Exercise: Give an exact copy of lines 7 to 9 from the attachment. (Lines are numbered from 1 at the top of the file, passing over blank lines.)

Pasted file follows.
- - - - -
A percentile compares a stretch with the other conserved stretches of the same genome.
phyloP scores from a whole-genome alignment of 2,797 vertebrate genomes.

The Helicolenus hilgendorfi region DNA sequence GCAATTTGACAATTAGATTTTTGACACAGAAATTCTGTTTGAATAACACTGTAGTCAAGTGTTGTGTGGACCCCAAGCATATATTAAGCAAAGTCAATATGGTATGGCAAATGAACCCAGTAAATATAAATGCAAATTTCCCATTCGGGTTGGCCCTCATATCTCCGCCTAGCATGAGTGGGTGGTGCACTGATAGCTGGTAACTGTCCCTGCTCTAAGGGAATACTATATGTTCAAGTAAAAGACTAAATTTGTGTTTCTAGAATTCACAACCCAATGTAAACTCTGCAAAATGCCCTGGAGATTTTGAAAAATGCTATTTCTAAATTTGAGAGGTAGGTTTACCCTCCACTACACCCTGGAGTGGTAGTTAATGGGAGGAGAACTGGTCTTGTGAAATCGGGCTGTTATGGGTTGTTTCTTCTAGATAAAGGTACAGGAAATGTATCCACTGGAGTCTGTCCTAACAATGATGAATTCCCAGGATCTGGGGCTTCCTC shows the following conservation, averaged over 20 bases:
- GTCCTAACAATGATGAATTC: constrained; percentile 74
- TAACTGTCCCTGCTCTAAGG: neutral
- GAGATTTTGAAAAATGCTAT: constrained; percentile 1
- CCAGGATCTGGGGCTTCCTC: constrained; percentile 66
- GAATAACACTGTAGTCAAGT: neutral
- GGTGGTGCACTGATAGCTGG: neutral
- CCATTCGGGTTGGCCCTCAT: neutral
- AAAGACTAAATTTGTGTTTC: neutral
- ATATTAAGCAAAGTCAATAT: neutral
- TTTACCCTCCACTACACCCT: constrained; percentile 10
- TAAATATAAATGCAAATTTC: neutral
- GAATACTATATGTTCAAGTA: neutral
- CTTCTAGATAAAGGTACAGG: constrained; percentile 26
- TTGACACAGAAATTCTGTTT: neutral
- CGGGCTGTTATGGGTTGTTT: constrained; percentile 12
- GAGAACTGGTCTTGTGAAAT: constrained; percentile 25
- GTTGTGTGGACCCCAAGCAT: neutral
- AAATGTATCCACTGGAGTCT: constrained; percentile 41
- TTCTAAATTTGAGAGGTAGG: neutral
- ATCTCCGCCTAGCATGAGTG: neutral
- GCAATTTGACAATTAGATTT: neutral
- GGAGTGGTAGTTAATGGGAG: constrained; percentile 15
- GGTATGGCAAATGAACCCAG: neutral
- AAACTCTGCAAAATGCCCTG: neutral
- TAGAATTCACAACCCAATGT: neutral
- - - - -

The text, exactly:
- CCAGGATCTGGGGCTTCCTC: constrained; percentile 66
- GAATAACACTGTAGTCAAGT: neutral
- GGTGGTGCACTGATAGCTGG: neutral